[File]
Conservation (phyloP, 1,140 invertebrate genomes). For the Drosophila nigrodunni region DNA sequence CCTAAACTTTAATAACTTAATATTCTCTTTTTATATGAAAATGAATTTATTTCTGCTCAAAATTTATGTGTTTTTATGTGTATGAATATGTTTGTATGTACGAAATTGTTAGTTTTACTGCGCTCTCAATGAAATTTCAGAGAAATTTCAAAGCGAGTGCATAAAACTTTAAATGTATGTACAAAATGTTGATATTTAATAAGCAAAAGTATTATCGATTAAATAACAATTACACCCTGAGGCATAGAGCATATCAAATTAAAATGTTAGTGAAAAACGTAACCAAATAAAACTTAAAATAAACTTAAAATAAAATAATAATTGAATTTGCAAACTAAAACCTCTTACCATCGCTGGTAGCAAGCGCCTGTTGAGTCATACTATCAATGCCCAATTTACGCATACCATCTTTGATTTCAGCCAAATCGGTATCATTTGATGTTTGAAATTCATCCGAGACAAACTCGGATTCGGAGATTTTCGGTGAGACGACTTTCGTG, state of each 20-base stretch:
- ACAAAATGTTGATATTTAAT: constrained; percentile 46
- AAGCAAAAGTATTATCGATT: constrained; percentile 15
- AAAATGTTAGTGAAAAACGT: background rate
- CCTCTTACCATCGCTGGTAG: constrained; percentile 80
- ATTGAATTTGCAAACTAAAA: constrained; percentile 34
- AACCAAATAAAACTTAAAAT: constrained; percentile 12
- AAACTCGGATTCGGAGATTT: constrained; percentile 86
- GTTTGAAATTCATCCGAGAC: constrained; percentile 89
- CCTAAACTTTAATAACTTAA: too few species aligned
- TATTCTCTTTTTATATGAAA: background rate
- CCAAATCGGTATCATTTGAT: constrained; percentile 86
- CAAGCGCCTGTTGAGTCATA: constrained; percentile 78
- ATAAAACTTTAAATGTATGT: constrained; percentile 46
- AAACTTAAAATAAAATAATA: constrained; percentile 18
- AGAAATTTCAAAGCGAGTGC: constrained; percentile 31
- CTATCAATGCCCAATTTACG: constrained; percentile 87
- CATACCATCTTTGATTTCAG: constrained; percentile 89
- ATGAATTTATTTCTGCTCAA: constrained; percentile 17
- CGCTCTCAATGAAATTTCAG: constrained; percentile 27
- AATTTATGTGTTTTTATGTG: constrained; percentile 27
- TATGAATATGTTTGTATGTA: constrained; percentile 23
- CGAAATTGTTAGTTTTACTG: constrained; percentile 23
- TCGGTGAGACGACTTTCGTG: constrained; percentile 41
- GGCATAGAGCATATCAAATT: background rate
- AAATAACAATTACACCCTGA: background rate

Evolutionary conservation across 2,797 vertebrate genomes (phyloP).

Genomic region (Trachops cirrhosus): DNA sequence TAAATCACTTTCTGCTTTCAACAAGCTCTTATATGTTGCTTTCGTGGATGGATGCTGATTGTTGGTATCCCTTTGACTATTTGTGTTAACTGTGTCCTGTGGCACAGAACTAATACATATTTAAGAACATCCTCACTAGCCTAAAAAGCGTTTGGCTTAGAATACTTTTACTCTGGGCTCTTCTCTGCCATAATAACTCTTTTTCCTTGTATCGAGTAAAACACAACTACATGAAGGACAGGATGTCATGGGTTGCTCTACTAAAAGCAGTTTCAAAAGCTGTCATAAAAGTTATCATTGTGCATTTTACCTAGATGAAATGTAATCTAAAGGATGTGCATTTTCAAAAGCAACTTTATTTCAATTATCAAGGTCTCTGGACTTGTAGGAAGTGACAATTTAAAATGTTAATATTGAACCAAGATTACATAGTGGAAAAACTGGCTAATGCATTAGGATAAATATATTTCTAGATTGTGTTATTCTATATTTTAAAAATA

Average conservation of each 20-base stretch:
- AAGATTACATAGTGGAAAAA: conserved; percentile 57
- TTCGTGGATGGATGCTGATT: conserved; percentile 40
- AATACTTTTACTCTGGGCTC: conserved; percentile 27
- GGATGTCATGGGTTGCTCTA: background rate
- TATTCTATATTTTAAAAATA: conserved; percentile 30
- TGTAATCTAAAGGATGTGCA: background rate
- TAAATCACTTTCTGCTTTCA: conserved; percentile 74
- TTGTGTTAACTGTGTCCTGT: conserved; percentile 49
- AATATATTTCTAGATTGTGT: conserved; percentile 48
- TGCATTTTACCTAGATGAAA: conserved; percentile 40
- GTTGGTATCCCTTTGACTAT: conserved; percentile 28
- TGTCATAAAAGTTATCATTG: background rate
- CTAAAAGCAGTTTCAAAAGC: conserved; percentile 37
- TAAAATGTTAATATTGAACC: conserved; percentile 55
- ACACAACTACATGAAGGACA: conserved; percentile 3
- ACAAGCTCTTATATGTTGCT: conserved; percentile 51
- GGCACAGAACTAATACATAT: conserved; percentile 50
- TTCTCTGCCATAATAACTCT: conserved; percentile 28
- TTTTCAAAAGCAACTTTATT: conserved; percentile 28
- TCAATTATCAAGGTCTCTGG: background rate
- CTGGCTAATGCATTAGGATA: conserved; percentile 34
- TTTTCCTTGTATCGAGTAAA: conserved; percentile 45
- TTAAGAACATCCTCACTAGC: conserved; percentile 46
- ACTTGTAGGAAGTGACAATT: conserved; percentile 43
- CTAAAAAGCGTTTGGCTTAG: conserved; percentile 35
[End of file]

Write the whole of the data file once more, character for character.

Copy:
Conservation (phyloP, 1,140 invertebrate genomes). For the Drosophila nigrodunni region DNA sequence CCTAAACTTTAATAACTTAATATTCTCTTTTTATATGAAAATGAATTTATTTCTGCTCAAAATTTATGTGTTTTTATGTGTATGAATATGTTTGTATGTACGAAATTGTTAGTTTTACTGCGCTCTCAATGAAATTTCAGAGAAATTTCAAAGCGAGTGCATAAAACTTTAAATGTATGTACAAAATGTTGATATTTAATAAGCAAAAGTATTATCGATTAAATAACAATTACACCCTGAGGCATAGAGCATATCAAATTAAAATGTTAGTGAAAAACGTAACCAAATAAAACTTAAAATAAACTTAAAATAAAATAATAATTGAATTTGCAAACTAAAACCTCTTACCATCGCTGGTAGCAAGCGCCTGTTGAGTCATACTATCAATGCCCAATTTACGCATACCATCTTTGATTTCAGCCAAATCGGTATCATTTGATGTTTGAAATTCATCCGAGACAAACTCGGATTCGGAGATTTTCGGTGAGACGACTTTCGTG, state of each 20-base stretch:
- ACAAAATGTTGATATTTAAT: constrained; percentile 46
- AAGCAAAAGTATTATCGATT: constrained; percentile 15
- AAAATGTTAGTGAAAAACGT: background rate
- CCTCTTACCATCGCTGGTAG: constrained; percentile 80
- ATTGAATTTGCAAACTAAAA: constrained; percentile 34
- AACCAAATAAAACTTAAAAT: constrained; percentile 12
- AAACTCGGATTCGGAGATTT: constrained; percentile 86
- GTTTGAAATTCATCCGAGAC: constrained; percentile 89
- CCTAAACTTTAATAACTTAA: too few species aligned
- TATTCTCTTTTTATATGAAA: background rate
- CCAAATCGGTATCATTTGAT: constrained; percentile 86
- CAAGCGCCTGTTGAGTCATA: constrained; percentile 78
- ATAAAACTTTAAATGTATGT: constrained; percentile 46
- AAACTTAAAATAAAATAATA: constrained; percentile 18
- AGAAATTTCAAAGCGAGTGC: constrained; percentile 31
- CTATCAATGCCCAATTTACG: constrained; percentile 87
- CATACCATCTTTGATTTCAG: constrained; percentile 89
- ATGAATTTATTTCTGCTCAA: constrained; percentile 17
- CGCTCTCAATGAAATTTCAG: constrained; percentile 27
- AATTTATGTGTTTTTATGTG: constrained; percentile 27
- TATGAATATGTTTGTATGTA: constrained; percentile 23
- CGAAATTGTTAGTTTTACTG: constrained; percentile 23
- TCGGTGAGACGACTTTCGTG: constrained; percentile 41
- GGCATAGAGCATATCAAATT: background rate
- AAATAACAATTACACCCTGA: background rate

Evolutionary conservation across 2,797 vertebrate genomes (phyloP).

Genomic region (Trachops cirrhosus): DNA sequence TAAATCACTTTCTGCTTTCAACAAGCTCTTATATGTTGCTTTCGTGGATGGATGCTGATTGTTGGTATCCCTTTGACTATTTGTGTTAACTGTGTCCTGTGGCACAGAACTAATACATATTTAAGAACATCCTCACTAGCCTAAAAAGCGTTTGGCTTAGAATACTTTTACTCTGGGCTCTTCTCTGCCATAATAACTCTTTTTCCTTGTATCGAGTAAAACACAACTACATGAAGGACAGGATGTCATGGGTTGCTCTACTAAAAGCAGTTTCAAAAGCTGTCATAAAAGTTATCATTGTGCATTTTACCTAGATGAAATGTAATCTAAAGGATGTGCATTTTCAAAAGCAACTTTATTTCAATTATCAAGGTCTCTGGACTTGTAGGAAGTGACAATTTAAAATGTTAATATTGAACCAAGATTACATAGTGGAAAAACTGGCTAATGCATTAGGATAAATATATTTCTAGATTGTGTTATTCTATATTTTAAAAATA

Average conservation of each 20-base stretch:
- AAGATTACATAGTGGAAAAA: conserved; percentile 57
- TTCGTGGATGGATGCTGATT: conserved; percentile 40
- AATACTTTTACTCTGGGCTC: conserved; percentile 27
- GGATGTCATGGGTTGCTCTA: background rate
- TATTCTATATTTTAAAAATA: conserved; percentile 30
- TGTAATCTAAAGGATGTGCA: background rate
- TAAATCACTTTCTGCTTTCA: conserved; percentile 74
- TTGTGTTAACTGTGTCCTGT: conserved; percentile 49
- AATATATTTCTAGATTGTGT: conserved; percentile 48
- TGCATTTTACCTAGATGAAA: conserved; percentile 40
- GTTGGTATCCCTTTGACTAT: conserved; percentile 28
- TGTCATAAAAGTTATCATTG: background rate
- CTAAAAGCAGTTTCAAAAGC: conserved; percentile 37
- TAAAATGTTAATATTGAACC: conserved; percentile 55
- ACACAACTACATGAAGGACA: conserved; percentile 3
- ACAAGCTCTTATATGTTGCT: conserved; percentile 51
- GGCACAGAACTAATACATAT: conserved; percentile 50
- TTCTCTGCCATAATAACTCT: conserved; percentile 28
- TTTTCAAAAGCAACTTTATT: conserved; percentile 28
- TCAATTATCAAGGTCTCTGG: background rate
- CTGGCTAATGCATTAGGATA: conserved; percentile 34
- TTTTCCTTGTATCGAGTAAA: conserved; percentile 45
- TTAAGAACATCCTCACTAGC: conserved; percentile 46
- ACTTGTAGGAAGTGACAATT: conserved; percentile 43
- CTAAAAAGCGTTTGGCTTAG: conserved; percentile 35